The bishops of the diocese of Toronto are proposing that “a limited number of parishes” be given episcopal permission to offer prayers and blessing “but not the nuptial blessing” to same-sex couples “in stable, long-term, committed relationships.”
The bishops, who outlined their proposal at a Jan. 29 meeting of the diocesan council, said they plan to conduct an extensive consultation process and would present the guidelines for implementing the proposal at the diocese’s synods in May and in November. A bishop’s commission will be formed to formulate the guidelines.
The process could take a year, the diocesan bishop of Toronto, Colin Johnson, told the Toronto Star.
The bishops said that the proposal was well within the parameters recommended by the house of bishops, which in 2007 declared that they were committed to “develop the most generous pastoral response possible within the current teaching of the church.” The bishops said that clergy may celebrate a eucharist and intercessory prayers with a same-sex couple, but not pronounce a nuptial blessing.
The proposal is unlike the moves that have been made by the dioceses of Ottawa, Montreal, Niagara and Huron, where the diocesan synods asked their bishops to allow civilly-married gay couples, “where at least one party is baptized,” to receive a church blessing and to develop an appropriate rite for such blessings.
No rite will be developed or authorized in the diocese of Toronto’s case said the bishops.
Just what form the prayers or blessing would take has yet to be determined, said Bishop Johnson.
The Web site of the Toronto Anglican, the diocesan newspaper, said that Bishop Johnson had emphasized that “any movement towards the recognition of same-sex unions as marriage or the approval of authorized liturgical rites would fall under the purview of General Synod and not diocesan authority.”
In their draft discussion document for consultation, the bishops said that they believed that “any further response should lie within the pastoral realm and not seek to be legislative.” They added, “Any movement towards recognition of same-sex unions as marriage or of authorized liturgical rites would move us into the purview of General Synod and not diocesan authority.”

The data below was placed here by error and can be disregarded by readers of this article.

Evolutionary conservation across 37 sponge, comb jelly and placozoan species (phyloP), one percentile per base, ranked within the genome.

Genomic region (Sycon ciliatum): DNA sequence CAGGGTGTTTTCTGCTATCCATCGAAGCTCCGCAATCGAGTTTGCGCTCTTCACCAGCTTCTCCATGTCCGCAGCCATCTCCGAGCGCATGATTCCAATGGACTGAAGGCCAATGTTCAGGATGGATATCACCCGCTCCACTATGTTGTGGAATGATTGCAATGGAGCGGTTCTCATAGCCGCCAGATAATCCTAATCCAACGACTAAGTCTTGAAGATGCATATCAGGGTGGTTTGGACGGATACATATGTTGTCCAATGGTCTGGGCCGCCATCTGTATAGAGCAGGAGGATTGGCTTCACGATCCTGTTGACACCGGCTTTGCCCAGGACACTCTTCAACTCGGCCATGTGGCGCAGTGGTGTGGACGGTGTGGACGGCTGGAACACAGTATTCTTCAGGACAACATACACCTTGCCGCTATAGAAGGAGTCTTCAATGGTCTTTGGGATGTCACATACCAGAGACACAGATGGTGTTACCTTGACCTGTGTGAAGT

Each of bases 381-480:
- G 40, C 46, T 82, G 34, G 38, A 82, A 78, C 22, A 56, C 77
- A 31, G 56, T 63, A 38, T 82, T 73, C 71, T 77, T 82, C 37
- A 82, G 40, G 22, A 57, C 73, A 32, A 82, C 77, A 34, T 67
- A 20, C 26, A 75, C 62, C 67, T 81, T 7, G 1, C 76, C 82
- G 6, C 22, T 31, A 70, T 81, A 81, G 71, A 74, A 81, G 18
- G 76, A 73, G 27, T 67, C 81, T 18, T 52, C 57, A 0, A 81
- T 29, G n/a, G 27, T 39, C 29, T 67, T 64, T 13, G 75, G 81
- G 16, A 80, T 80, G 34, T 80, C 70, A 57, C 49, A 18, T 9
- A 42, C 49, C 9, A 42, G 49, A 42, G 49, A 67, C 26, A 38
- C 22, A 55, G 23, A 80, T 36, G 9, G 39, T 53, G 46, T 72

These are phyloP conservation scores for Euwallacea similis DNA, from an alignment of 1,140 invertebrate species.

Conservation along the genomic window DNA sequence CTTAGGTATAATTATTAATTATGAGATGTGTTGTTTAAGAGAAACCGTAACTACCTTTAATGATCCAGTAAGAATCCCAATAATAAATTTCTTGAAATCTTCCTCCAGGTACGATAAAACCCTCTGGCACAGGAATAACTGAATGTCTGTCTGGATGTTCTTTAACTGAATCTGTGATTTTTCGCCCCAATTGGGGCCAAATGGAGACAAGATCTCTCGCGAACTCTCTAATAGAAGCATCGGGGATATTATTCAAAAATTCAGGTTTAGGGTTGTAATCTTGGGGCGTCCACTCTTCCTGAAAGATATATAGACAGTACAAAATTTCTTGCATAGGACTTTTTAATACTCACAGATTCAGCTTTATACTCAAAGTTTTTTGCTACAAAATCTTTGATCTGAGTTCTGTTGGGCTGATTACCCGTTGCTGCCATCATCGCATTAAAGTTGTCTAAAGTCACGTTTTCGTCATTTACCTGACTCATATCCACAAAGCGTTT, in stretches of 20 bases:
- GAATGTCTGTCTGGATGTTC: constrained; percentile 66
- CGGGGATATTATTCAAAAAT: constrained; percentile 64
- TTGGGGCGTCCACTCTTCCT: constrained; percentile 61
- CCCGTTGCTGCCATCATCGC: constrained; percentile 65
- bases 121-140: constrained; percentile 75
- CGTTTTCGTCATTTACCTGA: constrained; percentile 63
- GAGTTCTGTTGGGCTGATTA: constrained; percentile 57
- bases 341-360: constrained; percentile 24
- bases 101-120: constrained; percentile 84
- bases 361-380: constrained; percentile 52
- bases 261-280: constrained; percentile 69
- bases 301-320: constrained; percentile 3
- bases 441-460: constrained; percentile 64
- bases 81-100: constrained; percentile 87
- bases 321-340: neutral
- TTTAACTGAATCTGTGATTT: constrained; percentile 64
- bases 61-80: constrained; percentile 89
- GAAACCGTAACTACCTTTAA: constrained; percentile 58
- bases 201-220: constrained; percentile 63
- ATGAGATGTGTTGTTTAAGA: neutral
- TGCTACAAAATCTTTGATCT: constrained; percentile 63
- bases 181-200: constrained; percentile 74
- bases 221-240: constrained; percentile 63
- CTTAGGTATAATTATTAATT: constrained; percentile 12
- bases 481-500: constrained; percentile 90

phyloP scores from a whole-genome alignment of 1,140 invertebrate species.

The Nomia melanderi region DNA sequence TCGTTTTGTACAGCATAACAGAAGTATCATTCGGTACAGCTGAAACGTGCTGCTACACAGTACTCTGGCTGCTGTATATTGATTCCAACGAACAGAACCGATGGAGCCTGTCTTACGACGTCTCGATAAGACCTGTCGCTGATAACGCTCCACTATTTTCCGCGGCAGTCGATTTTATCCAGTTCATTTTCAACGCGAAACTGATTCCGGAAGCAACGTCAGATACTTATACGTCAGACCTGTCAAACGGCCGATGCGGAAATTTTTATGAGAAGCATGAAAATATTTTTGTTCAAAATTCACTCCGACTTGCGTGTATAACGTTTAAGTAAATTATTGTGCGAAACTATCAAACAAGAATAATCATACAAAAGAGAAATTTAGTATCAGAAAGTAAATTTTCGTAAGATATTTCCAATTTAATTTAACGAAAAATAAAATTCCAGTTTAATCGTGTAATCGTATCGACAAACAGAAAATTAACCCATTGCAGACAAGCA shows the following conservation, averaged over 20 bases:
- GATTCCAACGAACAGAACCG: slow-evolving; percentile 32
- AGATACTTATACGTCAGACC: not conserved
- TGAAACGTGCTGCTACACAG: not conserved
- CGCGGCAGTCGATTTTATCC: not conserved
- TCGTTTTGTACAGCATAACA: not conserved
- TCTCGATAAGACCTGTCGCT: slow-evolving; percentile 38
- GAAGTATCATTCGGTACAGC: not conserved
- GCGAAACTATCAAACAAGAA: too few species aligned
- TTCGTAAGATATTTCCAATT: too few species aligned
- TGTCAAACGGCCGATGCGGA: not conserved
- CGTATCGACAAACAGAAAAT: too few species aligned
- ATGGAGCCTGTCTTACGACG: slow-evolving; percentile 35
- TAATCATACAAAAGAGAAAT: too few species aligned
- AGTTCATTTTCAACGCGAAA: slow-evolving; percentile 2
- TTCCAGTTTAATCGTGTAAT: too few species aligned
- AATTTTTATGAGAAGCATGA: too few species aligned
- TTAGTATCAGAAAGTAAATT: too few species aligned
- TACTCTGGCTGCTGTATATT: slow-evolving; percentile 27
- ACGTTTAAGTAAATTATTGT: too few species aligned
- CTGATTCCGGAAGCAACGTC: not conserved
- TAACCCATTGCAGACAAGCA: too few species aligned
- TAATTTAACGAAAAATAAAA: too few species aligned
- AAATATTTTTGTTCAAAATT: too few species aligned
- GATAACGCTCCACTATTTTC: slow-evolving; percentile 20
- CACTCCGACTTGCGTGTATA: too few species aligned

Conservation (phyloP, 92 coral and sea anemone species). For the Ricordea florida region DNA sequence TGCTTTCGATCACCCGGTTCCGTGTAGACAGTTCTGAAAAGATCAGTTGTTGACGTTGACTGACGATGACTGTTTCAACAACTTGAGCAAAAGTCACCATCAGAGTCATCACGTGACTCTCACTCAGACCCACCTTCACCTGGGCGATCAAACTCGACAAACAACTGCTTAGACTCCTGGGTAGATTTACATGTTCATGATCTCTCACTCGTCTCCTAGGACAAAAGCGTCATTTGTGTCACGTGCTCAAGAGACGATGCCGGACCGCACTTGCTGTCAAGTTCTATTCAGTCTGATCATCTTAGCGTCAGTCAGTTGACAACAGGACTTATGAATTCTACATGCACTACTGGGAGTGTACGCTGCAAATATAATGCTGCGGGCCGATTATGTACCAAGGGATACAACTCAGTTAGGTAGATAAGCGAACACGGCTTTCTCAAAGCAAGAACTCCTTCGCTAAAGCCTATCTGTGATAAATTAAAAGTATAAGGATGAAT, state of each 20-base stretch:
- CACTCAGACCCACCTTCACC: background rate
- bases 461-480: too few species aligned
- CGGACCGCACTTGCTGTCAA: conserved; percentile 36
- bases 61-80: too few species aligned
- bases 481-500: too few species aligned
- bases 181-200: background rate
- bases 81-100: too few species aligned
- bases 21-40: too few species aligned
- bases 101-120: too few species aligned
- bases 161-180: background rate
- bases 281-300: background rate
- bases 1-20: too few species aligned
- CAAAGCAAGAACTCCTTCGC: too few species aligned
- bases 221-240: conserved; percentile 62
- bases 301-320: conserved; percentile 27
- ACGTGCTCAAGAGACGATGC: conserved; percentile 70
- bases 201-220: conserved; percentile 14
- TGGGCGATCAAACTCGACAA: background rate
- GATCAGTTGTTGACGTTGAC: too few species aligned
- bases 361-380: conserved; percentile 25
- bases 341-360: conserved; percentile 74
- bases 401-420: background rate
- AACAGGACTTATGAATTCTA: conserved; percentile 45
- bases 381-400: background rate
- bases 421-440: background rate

The General Synod in 2007 agreed that same-sex blessings are “not in conflict” with core church doctrine but refused to affirm the authority of dioceses to offer them. But that General Synod asked the faith, worship and ministry committee to review the church’s marriage canon (church law) to see what changes might be required to allow priests to marry all legally qualified persons. Same-sex marriages were legalized in Canada in 2005. It also asked that same committee to consult the church on the Christian perspective of sexuality and to produce a report for General Synod in 2010.
The bishops’ proposed “pastoral response” also emphasized that “no parish or clergy will be required to participate” in any such blessing. An evaluation of the pastoral response will also be conducted after a year.
The bishops stated that their proposal was also guided by the church’s history of blessing “long-term non-marital commitments” such as those in monastic communities.
In their document, the bishops said that it is clear that there is “no consensus on the way forward” regarding the blessing of same-sex unions, an issue that has divided not just Anglicans in Canada but worldwide. “The situation is messy – with increasing diversity across the Anglican Church of Canada as individual dioceses engage in different responses. Discernment continues locally, nationally and internationally. We do not yet have a clear vision for the future nor a single solution.”